Deflation in Greece: a hideous lose-lose situation
Deflation in Greece is serious. In the fourth quarter of 2014 the price level was 8% lower than in the third quarter of 2009 (seasonally adjusted data) – which means that total income (wages, profits, mixed income of the self-employed) is 8% lower than it would have been if the price level had not changed. As this, predictably, leads to a decline of tax income of the government of about the same size this makes it quite difficult for the government to balance the budget. One of the goals of austerity is a decline of the relative price level of countries. Greece did accomplish this. Compared with the Eurozone average the price level of Greece has deteriorated with about 12% (2010-I – 2014-IV). The decline of the Greek price level is, in the medium run, much larger than the decline of the Spanish and Portuguese price level, which makes one wonder why other, less ‘succesful’ austerity countries like Spain and Portugal are so critical of Greece. As austerity was imposed upon Greece by the creditors it seems less than fair that these same creditors do not take responsibility for their actions and write down the debts. It was not Greece which shot the creditors in the foot. Source: Eurostat.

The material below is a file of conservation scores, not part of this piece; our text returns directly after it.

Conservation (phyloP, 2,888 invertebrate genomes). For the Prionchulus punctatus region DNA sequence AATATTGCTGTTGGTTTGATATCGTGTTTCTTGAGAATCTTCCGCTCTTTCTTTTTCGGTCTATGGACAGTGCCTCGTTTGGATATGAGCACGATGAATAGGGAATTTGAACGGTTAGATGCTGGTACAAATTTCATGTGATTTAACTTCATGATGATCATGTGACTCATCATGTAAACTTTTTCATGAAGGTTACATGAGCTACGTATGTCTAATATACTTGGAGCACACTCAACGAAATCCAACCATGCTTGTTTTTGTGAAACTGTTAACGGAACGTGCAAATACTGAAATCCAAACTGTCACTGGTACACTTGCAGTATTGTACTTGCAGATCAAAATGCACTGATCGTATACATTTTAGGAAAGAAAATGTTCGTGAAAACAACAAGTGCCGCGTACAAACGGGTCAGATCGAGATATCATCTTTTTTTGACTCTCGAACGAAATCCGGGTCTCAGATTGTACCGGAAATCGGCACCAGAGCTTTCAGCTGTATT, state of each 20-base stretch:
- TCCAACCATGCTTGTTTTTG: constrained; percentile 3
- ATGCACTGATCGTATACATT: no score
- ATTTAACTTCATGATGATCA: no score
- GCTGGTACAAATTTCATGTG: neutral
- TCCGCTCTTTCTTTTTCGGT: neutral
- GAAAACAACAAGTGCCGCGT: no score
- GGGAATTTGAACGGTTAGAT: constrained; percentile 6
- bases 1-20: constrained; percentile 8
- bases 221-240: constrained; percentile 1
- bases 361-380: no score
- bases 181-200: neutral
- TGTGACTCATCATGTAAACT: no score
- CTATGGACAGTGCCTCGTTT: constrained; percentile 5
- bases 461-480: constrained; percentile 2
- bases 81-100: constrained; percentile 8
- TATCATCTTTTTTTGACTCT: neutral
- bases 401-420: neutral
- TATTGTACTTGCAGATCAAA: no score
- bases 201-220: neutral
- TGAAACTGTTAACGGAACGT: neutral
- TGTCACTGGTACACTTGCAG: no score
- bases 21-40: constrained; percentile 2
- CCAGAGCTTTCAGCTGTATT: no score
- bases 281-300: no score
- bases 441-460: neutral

In this post I messed up the deflation data a little, by first stating that deflation was 10%. Based upon yearly data it is 5% but based upon quarterly data (domestic demand) it is 8%. To prevent misunderstandings: as long as total wages are increasing i’m not against inflation. When total wages start to decline (or, like in Greece, fall of a cliff) deflation is extremely dangerous.